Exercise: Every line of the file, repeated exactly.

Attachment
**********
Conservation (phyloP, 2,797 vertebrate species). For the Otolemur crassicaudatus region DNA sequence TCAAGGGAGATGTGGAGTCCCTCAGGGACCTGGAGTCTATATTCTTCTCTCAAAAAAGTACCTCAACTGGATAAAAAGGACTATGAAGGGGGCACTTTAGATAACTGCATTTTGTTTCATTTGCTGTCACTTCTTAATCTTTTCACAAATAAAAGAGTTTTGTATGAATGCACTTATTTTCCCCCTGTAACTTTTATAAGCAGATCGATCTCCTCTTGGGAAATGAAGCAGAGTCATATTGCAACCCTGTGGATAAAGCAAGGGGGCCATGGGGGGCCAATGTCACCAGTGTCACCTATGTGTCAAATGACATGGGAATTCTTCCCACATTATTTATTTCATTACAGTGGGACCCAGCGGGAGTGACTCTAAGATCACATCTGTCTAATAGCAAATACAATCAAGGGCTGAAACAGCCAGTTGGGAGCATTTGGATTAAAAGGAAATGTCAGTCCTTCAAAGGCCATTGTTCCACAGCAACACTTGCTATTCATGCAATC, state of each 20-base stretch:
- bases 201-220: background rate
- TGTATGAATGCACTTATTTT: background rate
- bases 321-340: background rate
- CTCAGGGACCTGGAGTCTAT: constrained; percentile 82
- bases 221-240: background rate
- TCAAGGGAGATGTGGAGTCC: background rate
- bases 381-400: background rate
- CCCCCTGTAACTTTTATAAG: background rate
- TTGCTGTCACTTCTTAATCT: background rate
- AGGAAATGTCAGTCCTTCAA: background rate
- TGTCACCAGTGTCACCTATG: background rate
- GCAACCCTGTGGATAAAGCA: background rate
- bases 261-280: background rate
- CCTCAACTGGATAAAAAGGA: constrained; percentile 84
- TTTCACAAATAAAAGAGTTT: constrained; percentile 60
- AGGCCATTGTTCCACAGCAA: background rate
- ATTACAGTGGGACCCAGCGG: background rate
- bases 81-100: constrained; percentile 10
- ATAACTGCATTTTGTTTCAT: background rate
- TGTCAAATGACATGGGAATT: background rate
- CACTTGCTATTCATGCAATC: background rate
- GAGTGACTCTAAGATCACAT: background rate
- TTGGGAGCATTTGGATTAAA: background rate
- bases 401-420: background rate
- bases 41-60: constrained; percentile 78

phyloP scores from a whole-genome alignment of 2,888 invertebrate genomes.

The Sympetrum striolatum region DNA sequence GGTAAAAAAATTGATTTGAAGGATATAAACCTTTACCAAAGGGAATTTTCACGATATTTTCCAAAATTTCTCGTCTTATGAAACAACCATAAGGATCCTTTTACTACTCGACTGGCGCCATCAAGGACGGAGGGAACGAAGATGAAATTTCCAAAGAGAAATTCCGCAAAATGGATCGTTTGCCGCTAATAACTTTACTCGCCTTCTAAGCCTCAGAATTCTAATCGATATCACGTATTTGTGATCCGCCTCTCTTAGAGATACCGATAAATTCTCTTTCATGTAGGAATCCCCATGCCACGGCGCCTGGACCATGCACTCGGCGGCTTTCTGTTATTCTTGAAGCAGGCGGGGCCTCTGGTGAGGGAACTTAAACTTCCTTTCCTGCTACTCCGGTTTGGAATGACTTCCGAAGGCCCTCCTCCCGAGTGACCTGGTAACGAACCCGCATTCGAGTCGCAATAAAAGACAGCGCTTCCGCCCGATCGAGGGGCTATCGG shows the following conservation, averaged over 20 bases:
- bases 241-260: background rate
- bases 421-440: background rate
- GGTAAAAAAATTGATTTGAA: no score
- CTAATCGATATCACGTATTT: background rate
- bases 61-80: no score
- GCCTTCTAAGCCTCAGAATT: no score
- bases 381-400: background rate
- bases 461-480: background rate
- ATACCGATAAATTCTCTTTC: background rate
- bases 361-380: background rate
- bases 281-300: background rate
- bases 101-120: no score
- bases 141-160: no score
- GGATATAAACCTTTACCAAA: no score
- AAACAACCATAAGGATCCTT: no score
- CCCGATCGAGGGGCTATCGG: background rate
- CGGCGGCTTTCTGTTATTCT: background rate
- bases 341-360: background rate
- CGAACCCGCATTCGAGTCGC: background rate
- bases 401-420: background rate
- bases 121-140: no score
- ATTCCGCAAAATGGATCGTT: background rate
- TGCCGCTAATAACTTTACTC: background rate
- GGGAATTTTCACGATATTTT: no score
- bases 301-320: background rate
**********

Conservation (phyloP, 2,797 vertebrate species). For the Otolemur crassicaudatus region DNA sequence TCAAGGGAGATGTGGAGTCCCTCAGGGACCTGGAGTCTATATTCTTCTCTCAAAAAAGTACCTCAACTGGATAAAAAGGACTATGAAGGGGGCACTTTAGATAACTGCATTTTGTTTCATTTGCTGTCACTTCTTAATCTTTTCACAAATAAAAGAGTTTTGTATGAATGCACTTATTTTCCCCCTGTAACTTTTATAAGCAGATCGATCTCCTCTTGGGAAATGAAGCAGAGTCATATTGCAACCCTGTGGATAAAGCAAGGGGGCCATGGGGGGCCAATGTCACCAGTGTCACCTATGTGTCAAATGACATGGGAATTCTTCCCACATTATTTATTTCATTACAGTGGGACCCAGCGGGAGTGACTCTAAGATCACATCTGTCTAATAGCAAATACAATCAAGGGCTGAAACAGCCAGTTGGGAGCATTTGGATTAAAAGGAAATGTCAGTCCTTCAAAGGCCATTGTTCCACAGCAACACTTGCTATTCATGCAATC, state of each 20-base stretch:
- bases 201-220: background rate
- TGTATGAATGCACTTATTTT: background rate
- bases 321-340: background rate
- CTCAGGGACCTGGAGTCTAT: constrained; percentile 82
- bases 221-240: background rate
- TCAAGGGAGATGTGGAGTCC: background rate
- bases 381-400: background rate
- CCCCCTGTAACTTTTATAAG: background rate
- TTGCTGTCACTTCTTAATCT: background rate
- AGGAAATGTCAGTCCTTCAA: background rate
- TGTCACCAGTGTCACCTATG: background rate
- GCAACCCTGTGGATAAAGCA: background rate
- bases 261-280: background rate
- CCTCAACTGGATAAAAAGGA: constrained; percentile 84
- TTTCACAAATAAAAGAGTTT: constrained; percentile 60
- AGGCCATTGTTCCACAGCAA: background rate
- ATTACAGTGGGACCCAGCGG: background rate
- bases 81-100: constrained; percentile 10
- ATAACTGCATTTTGTTTCAT: background rate
- TGTCAAATGACATGGGAATT: background rate
- CACTTGCTATTCATGCAATC: background rate
- GAGTGACTCTAAGATCACAT: background rate
- TTGGGAGCATTTGGATTAAA: background rate
- bases 401-420: background rate
- bases 41-60: constrained; percentile 78

phyloP scores from a whole-genome alignment of 2,888 invertebrate genomes.

The Sympetrum striolatum region DNA sequence GGTAAAAAAATTGATTTGAAGGATATAAACCTTTACCAAAGGGAATTTTCACGATATTTTCCAAAATTTCTCGTCTTATGAAACAACCATAAGGATCCTTTTACTACTCGACTGGCGCCATCAAGGACGGAGGGAACGAAGATGAAATTTCCAAAGAGAAATTCCGCAAAATGGATCGTTTGCCGCTAATAACTTTACTCGCCTTCTAAGCCTCAGAATTCTAATCGATATCACGTATTTGTGATCCGCCTCTCTTAGAGATACCGATAAATTCTCTTTCATGTAGGAATCCCCATGCCACGGCGCCTGGACCATGCACTCGGCGGCTTTCTGTTATTCTTGAAGCAGGCGGGGCCTCTGGTGAGGGAACTTAAACTTCCTTTCCTGCTACTCCGGTTTGGAATGACTTCCGAAGGCCCTCCTCCCGAGTGACCTGGTAACGAACCCGCATTCGAGTCGCAATAAAAGACAGCGCTTCCGCCCGATCGAGGGGCTATCGG shows the following conservation, averaged over 20 bases:
- bases 241-260: background rate
- bases 421-440: background rate
- GGTAAAAAAATTGATTTGAA: no score
- CTAATCGATATCACGTATTT: background rate
- bases 61-80: no score
- GCCTTCTAAGCCTCAGAATT: no score
- bases 381-400: background rate
- bases 461-480: background rate
- ATACCGATAAATTCTCTTTC: background rate
- bases 361-380: background rate
- bases 281-300: background rate
- bases 101-120: no score
- bases 141-160: no score
- GGATATAAACCTTTACCAAA: no score
- AAACAACCATAAGGATCCTT: no score
- CCCGATCGAGGGGCTATCGG: background rate
- CGGCGGCTTTCTGTTATTCT: background rate
- bases 341-360: background rate
- CGAACCCGCATTCGAGTCGC: background rate
- bases 401-420: background rate
- bases 121-140: no score
- ATTCCGCAAAATGGATCGTT: background rate
- TGCCGCTAATAACTTTACTC: background rate
- GGGAATTTTCACGATATTTT: no score
- bases 301-320: background rate